20194 Players currently online!
Man vs. Machine - good luck!
Turn-based games at any time!
Vote for the best move to win!
Do you have what it takes?
Backgammon, Yatzy, and more!
Sharpen your tactical vision!
Get advice and game insights!
Learn from top players & pros!
View millions of master games!
Your virtual chess coach!
Perfect your opening moves!
Test your skills vs. computer!
Find the right private coach!
Can you solve it each day?
Bring it all together!
Beginners, start here!
Make friends & play team games!
News from the world of chess!
Search all Chess.com members!
Find local clubs & events!
Who's the best of your friends?
Read what members are saying!
What do you think? In our local chess club near Tokyo, I most of the times play 1.d4. And then 2.Bg5 if 1...d5 or 1...Nf6.
Is it good? I have just started playing here on chess.com and I will try to explore some of these lines, but I still wondering. Wha's your opinion?
I like it because black often opens on king side. Otherwise I play kind of Grunfeld or London.
I had to face it other the board in a tournament after 1...Nf6. My opponent did not get much out of the opening (but I played better than him too), so I don't think the line is really great. This being said, it does not risk much either.
However, the idea behind this move is not to weaken the kingside (because 1-it is not a huge weakness after it and 2- Black has not chosen to castle kingside yet) but to fight for the e4 square by pressuring its defender (the f6 knight). Still, this plan does not work well.
The problem is that the knight on f6 is not pinned before Black moves the e pawn, thus it allows ...Ne5 that practically gives Black a tempo or trades the knight. For example :
I'm not sure what it's all about, so I just play 2...Nf6 to give them the Tromposki. Or if I'm feeling cheeky I'll go 2...h6 with 3...g5 4...Bg7 but I guess I've only seen this in blitz.
Seems the test is 2...c6 with Qb6. This game the lower rated player achieves a nice position but loses in the endgame.
Yes, that looks fully comfortable for Black. So is just 2 ...Nf6 which transposes into a very solid line against the Trompowsky.
the trompowsky (1.d4 nf6 2.bg5) is a very good opening and I play it regularly. However I would not recommend the Levitsky (1.d4 d5 2.bg5), black gets a very easy game and possibly even an advantage with moves such as 2..h6 and 3..c5.If 1..d5 i may recommend you either play queens gambit mainlines, in which you only really have the declined and accepted to worry about, or if you want to avoid theory you can play the London.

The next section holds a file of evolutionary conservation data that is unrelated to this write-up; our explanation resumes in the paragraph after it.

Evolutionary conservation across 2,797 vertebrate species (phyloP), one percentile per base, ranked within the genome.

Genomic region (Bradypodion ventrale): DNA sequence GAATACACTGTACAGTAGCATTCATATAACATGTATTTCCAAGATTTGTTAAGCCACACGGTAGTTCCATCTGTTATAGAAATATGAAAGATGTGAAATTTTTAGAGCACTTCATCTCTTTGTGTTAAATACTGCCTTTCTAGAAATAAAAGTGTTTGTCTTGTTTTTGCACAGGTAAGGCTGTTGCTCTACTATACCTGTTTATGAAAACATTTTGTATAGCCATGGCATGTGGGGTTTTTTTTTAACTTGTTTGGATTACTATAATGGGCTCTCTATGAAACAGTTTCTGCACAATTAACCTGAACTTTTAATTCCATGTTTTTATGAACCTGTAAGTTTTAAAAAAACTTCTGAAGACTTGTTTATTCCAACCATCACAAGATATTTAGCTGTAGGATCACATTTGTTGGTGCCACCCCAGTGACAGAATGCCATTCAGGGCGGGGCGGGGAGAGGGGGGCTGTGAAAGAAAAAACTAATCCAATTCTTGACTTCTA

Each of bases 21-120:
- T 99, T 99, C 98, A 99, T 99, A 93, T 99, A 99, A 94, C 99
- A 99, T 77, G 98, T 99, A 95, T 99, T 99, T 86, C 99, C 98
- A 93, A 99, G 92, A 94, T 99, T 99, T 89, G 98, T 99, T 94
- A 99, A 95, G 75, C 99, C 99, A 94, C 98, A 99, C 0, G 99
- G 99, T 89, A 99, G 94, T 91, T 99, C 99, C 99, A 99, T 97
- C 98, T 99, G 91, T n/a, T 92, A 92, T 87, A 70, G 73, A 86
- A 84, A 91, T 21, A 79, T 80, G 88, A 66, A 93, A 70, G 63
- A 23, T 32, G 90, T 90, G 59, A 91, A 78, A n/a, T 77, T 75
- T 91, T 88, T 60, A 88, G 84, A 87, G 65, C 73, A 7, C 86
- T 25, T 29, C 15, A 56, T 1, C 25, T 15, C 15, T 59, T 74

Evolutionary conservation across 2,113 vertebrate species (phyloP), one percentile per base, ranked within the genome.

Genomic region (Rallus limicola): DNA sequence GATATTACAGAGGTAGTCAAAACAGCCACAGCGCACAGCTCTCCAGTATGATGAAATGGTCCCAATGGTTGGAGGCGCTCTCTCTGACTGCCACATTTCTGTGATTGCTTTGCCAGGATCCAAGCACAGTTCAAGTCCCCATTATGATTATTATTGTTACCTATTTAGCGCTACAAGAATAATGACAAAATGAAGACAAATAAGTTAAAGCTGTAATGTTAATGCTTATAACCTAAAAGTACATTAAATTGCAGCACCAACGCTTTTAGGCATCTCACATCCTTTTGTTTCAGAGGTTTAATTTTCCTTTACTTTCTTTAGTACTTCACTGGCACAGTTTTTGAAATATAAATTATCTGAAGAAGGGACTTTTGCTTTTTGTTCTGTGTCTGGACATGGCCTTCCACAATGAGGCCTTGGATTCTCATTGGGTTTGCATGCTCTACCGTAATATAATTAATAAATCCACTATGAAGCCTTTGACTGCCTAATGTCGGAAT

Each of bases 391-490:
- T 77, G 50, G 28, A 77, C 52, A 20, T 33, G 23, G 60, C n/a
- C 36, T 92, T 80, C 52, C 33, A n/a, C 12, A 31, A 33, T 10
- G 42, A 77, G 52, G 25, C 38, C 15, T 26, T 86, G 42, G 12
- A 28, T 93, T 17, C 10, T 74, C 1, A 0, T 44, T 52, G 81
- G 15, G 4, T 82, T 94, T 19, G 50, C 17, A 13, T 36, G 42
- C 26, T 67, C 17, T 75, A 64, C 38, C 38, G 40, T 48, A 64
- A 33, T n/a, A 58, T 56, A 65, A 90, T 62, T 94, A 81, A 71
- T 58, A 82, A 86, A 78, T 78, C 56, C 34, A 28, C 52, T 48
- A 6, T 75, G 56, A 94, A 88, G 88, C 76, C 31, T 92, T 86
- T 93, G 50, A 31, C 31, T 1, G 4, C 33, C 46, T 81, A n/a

In the first example you tranpose into a mainline, usually 1.d4 nf6 2.bg5 ne4 3.bf4, this gives black a decent game, but not an advantage as you make it sound.Bf4 would be played rather than Bh4, if you still follow with g5 Be4 gives black an uncomfortable choice of ruining his kside or moving his rook and losing castling rights.
What is the purpose of 2. Bg5? If you can identify it, then you can decide if it's good or not.
I like to play 2.Nc3 first, and then 3.Bg5. This helps prevent any knight shenanigans.
here is the first 10 moves of a game I played against it a few months ago
Primarily to wreck blacks pawn structure, then place pawns on e3 and c3 light squares to restrcit blacks LSB, and hope that his knights will prove more nimble.Its more complicated than that, but it really depends on what black does to the purpose of the bishop.
This almost seems like a Trompowsky opening except that Black did not play Nf6 prior.
Well, as Black I am happy to get a "decent game" (actually, maybe an equal game) as soon as move 2.
And ...g5 is only playable in view of the exchange of the bishop, of course. Black should not agree to play ...f6 if it does not win a piece.
Don't get me wrong. Unlike other things, this is fully playable, and is positionally interesting. It's just that it does not give White much, and I showed specific lines for the OP to see what I mean.
I think Nakamura played 1.d4 d5 2.Bg5 in WCC in 2011.
yeah, but Nakamura playing openings is barely a testament to strength, he did play the patzer attack after all (1.e4 e5 2.qh5)
FYI, it's called the Hodgson Attack, named after GM Julian Hodgson. Black can do the usual deflection to get the bishop on h4, and then work on queenside weaknesses with c5 and Qb6 ideas.
Shieen, if you are just starting out, it is best to play 1.e4. Open games teach you about quick development of your pieces and many tactical possibilities too. 1.d4 Nf6;2.Bg5 is more positional and require more of feel of sudden pawn structure chances.
It has many names including, Levitsky, Psuedo Trompowsky, Queens bishop attack and apparently Hodgson attack, first time ive actually heard it called that, though it doesnt suprise me.
I like to do this line
All of which is detailed in the wikipedia entry:
Why do chess players hide behind avatars and false profiles?
by kayak21 a few minutes ago
Titled Tuesday - October 2015 Winners?
by OperationOverlord 2 minutes ago
by neverland_creature 3 minutes ago
Time to Laugh! Fun TROLL games with Robert0905!
by TheronG12 6 minutes ago
Will I be able to reach Master level?
by yeres30 7 minutes ago
Finding key positions in unannotated games
by Diakonia 8 minutes ago
Stuff Non-Chess Players Say
by egoole 10 minutes ago
Chess Bazaar's New Soviet Set--A Pictorial Review
by wiscmike 11 minutes ago
My excursion into Russian/Soviet Chess Sets
by cgrau 13 minutes ago
Who will Win FIDE Women´s Grand Prix? 3-15 October 2015
by P_or 15 minutes ago
Why Join | Chess Topics |
Help & Support |
© 2015 Chess.com
• Chess - English
We are working hard to make Chess.com available in over 70 languages. Check back over the year as we develop the technology to add more, and we will try our best to notify you when your language is ready for translating!